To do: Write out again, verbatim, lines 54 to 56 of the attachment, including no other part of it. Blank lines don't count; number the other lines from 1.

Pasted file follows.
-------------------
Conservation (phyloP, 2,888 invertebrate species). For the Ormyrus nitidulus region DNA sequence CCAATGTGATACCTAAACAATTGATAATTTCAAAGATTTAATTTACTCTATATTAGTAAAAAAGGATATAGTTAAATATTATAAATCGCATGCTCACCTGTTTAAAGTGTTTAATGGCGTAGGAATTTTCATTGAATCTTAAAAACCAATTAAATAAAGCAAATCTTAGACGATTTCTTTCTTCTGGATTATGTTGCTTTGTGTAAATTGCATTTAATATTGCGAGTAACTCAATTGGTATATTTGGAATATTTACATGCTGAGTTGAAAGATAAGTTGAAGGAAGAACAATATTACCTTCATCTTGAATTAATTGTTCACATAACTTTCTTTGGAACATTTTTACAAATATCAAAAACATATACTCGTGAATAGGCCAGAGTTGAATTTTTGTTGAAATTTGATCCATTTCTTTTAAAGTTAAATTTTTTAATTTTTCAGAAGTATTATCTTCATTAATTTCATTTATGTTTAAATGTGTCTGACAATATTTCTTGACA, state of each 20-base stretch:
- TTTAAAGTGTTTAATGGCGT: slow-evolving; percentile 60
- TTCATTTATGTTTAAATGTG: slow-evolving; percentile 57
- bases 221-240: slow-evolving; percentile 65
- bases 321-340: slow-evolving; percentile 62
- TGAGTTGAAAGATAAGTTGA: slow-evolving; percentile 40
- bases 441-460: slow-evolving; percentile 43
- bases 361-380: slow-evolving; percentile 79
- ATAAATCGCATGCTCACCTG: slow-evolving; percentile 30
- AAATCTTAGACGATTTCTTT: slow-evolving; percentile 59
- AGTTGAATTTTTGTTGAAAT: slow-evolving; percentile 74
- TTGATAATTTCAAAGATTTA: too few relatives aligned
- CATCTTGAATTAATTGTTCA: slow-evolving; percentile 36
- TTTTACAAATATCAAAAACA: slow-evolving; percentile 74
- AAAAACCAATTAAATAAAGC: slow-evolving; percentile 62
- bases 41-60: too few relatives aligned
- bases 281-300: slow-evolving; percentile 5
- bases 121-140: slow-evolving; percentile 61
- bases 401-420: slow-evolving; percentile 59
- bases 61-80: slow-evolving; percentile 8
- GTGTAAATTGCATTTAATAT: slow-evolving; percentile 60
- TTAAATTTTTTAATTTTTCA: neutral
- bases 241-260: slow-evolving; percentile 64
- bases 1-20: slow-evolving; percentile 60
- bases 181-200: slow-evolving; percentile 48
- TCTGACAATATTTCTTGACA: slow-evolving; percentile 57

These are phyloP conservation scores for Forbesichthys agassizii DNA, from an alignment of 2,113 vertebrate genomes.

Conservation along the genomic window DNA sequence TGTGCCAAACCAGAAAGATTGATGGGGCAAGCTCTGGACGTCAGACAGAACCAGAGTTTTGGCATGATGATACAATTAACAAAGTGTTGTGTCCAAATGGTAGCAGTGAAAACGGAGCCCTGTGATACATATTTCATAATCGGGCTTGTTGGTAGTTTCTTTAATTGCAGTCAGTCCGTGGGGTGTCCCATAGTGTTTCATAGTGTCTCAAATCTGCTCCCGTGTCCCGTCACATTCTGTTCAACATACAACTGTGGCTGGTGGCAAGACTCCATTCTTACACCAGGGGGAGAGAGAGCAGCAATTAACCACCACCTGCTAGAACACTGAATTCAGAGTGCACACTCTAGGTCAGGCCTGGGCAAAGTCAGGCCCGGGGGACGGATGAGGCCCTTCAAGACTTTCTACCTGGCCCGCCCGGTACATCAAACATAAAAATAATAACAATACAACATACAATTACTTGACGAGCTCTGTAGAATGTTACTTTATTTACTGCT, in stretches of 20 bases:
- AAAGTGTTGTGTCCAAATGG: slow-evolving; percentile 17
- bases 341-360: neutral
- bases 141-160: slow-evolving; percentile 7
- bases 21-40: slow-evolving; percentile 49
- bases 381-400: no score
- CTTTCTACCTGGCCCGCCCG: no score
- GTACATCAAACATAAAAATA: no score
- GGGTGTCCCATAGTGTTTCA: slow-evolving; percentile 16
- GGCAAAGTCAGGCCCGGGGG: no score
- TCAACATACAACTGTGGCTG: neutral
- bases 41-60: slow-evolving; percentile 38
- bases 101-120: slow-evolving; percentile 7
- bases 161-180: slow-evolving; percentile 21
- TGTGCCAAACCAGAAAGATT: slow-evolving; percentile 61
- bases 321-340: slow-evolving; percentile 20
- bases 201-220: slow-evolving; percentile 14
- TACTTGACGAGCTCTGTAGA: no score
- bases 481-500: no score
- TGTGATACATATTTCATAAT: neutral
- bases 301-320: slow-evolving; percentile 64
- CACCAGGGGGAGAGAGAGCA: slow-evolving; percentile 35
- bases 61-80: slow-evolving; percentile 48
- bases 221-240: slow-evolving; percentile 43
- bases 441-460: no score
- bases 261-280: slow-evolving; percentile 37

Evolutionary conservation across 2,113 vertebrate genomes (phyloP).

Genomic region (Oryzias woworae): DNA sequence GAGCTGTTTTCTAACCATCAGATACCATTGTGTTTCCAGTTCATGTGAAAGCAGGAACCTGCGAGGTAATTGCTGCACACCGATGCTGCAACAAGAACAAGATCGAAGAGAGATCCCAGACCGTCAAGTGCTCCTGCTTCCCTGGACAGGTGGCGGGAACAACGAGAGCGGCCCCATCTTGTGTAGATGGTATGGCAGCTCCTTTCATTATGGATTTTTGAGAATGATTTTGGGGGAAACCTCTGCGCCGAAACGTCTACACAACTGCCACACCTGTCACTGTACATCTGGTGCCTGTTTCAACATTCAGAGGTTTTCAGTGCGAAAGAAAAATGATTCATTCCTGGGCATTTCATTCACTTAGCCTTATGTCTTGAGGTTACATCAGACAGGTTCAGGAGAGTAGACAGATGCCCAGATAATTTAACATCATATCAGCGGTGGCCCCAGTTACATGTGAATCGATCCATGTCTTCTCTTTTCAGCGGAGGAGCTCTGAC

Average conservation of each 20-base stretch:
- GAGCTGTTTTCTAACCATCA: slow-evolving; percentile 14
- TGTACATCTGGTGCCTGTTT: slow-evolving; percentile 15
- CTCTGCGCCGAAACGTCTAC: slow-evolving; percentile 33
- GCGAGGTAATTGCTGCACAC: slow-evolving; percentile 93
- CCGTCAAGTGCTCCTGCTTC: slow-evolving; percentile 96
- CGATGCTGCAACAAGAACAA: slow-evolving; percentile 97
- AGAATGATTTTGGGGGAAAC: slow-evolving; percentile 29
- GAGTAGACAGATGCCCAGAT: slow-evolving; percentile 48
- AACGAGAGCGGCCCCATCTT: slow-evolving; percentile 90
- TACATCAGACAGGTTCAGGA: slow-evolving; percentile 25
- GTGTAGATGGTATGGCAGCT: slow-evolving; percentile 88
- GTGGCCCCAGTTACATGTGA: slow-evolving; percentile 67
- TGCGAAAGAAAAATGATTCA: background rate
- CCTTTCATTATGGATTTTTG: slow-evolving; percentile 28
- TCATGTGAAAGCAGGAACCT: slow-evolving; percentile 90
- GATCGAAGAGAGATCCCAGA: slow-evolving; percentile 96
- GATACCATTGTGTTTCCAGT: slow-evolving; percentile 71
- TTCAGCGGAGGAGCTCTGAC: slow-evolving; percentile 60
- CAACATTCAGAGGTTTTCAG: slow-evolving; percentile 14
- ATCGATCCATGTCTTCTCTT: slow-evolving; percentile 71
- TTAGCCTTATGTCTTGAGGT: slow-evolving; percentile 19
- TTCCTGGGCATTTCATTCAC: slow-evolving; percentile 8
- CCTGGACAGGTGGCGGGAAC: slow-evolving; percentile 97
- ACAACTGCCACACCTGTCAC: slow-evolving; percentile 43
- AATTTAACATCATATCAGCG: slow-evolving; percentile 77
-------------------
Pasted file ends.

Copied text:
Evolutionary conservation across 2,113 vertebrate genomes (phyloP).

Genomic region (Oryzias woworae): DNA sequence GAGCTGTTTTCTAACCATCAGATACCATTGTGTTTCCAGTTCATGTGAAAGCAGGAACCTGCGAGGTAATTGCTGCACACCGATGCTGCAACAAGAACAAGATCGAAGAGAGATCCCAGACCGTCAAGTGCTCCTGCTTCCCTGGACAGGTGGCGGGAACAACGAGAGCGGCCCCATCTTGTGTAGATGGTATGGCAGCTCCTTTCATTATGGATTTTTGAGAATGATTTTGGGGGAAACCTCTGCGCCGAAACGTCTACACAACTGCCACACCTGTCACTGTACATCTGGTGCCTGTTTCAACATTCAGAGGTTTTCAGTGCGAAAGAAAAATGATTCATTCCTGGGCATTTCATTCACTTAGCCTTATGTCTTGAGGTTACATCAGACAGGTTCAGGAGAGTAGACAGATGCCCAGATAATTTAACATCATATCAGCGGTGGCCCCAGTTACATGTGAATCGATCCATGTCTTCTCTTTTCAGCGGAGGAGCTCTGAC

Average conservation of each 20-base stretch: